Airlines today are facing numerous complex compliance requirements in an effort to minimize global threats from terrorism. The European Union (EU) is leading the charge with the General Data Protection Regulation (GDPR). The regulation requires compliance across industries and geographies. Specifically for airlines, it includes the Passenger Name Record (PNR) directive, which has far reaching implications for the industry. Enforcement of both of these regulations will be in effect by May 25, 2018, requiring airlines to make changes to how they capture, store, and disseminate data across their network.
“Combating the rise of global terrorism has led airlines to collect passenger information and deliver it to the receiving country,” according to Adam Mottram, who oversees marketing and strategy for Rockwell Collins IMS’ Commercial Aviation & Network Services.
Gathering of passenger data is a controversial issue, but the European Union passed the directive in 2016, shortly after the terror attacks in both Brussels and Paris. Security, which was always a key concern, became even more of a priority at that point. The EU-wide regulation requires airlines to capture data on each passenger including identification information, booking details such as flight destination and more. This information is then compared against the data in law enforcement databases to assist with preventing, detecting, and investigating terrorism and other crimes.
Today, the PNR directive is being extended in an effort to protect passenger data and regulate the handling of personal identification information. Following the new mandate, the handling of this information must meet the EU’s standard. PNR data can be processed only for the fight against terrorism and cannot include information about a passenger’s race, ethnicity, political, or religious beliefs, among other traits.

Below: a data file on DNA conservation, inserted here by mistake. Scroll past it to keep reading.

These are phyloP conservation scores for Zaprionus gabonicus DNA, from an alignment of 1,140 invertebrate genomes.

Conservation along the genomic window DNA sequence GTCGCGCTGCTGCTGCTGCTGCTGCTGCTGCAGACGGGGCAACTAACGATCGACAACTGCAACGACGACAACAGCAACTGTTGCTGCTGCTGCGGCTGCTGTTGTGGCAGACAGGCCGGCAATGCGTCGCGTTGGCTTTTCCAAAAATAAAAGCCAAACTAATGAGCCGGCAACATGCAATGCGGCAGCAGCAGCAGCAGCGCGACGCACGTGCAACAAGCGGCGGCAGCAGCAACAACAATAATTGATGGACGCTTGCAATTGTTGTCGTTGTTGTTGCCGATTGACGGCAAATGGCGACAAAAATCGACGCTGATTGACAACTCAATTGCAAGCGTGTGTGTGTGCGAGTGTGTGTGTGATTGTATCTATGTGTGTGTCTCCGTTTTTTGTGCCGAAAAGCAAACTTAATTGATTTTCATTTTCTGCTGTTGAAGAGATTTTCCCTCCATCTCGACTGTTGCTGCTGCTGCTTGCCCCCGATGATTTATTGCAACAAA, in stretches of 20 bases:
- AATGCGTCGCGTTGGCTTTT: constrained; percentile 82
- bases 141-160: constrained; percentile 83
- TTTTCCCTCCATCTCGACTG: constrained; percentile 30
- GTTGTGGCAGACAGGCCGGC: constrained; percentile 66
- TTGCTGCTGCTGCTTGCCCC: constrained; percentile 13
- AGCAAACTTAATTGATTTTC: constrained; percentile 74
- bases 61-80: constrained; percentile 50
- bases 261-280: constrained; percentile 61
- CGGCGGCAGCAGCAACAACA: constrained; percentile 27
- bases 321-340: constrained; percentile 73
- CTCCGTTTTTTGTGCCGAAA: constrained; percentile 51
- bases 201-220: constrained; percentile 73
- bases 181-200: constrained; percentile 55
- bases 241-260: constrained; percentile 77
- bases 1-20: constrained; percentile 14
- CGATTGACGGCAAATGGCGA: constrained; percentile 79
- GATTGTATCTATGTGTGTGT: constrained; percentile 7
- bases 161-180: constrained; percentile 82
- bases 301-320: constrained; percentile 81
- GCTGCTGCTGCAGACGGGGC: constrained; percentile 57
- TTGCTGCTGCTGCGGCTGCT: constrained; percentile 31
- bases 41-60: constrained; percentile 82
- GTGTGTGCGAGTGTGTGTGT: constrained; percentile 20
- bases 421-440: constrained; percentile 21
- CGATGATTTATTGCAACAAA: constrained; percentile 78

Oversight of the processing of PNR data requires an independent national supervisory authority. In addition, as of May 25, 2018, the EU will require that the storage and processing of PNR data follow a new set of standards for compliance. Data must be deleted after five years and depersonalized by masking out personal data including name, address, contact information, after six months.
According to European Regions Airline Association’s (ERA) Caroline O’Sullivan, “GDPR marks a milestone in data protection laws as the EU takes a major step towards a digital single market and harmonizing data protection across member states.” This move towards one standard of collecting, processing, storing, and securing data requires that airlines appoint a role that assures the airline is complying with the standards. ERA recommends that airlines share best practices to achieve compliance and agrees with IATA in that airlines should put in place a Data Protection Officer (DPO) to handle this component of data compliance.
“These EU regulations are just the beginning of data processing, delivery and security of information required by EU member states and other countries,” predicts Mottram. “As the fight against global terrorism continues, demands for data become more complex. Each country has its own set of requirements including different data formats, time frames, and fines if the data doesn’t arrive on time.”
As airlines are under pressure to meet these growing demands, they are looking for solutions to help automate the process and ensure delivery of data to the diverse communications systems across the globe.
“We are helping airlines deliver PNR and API data using an automated system for establishing interoperability amongst the many systems that exist in the aviation industry and beyond,” said Mottram. “Our ARINC Border Management Solution includes a fast and simple integration process that captures raw data from reservation and departure control systems and delivers the data in the necessary format, with validation for each record received. This system helps ensure that airlines meet the PNR directive so they don’t incur the penalties and fines now associated with GDPR.”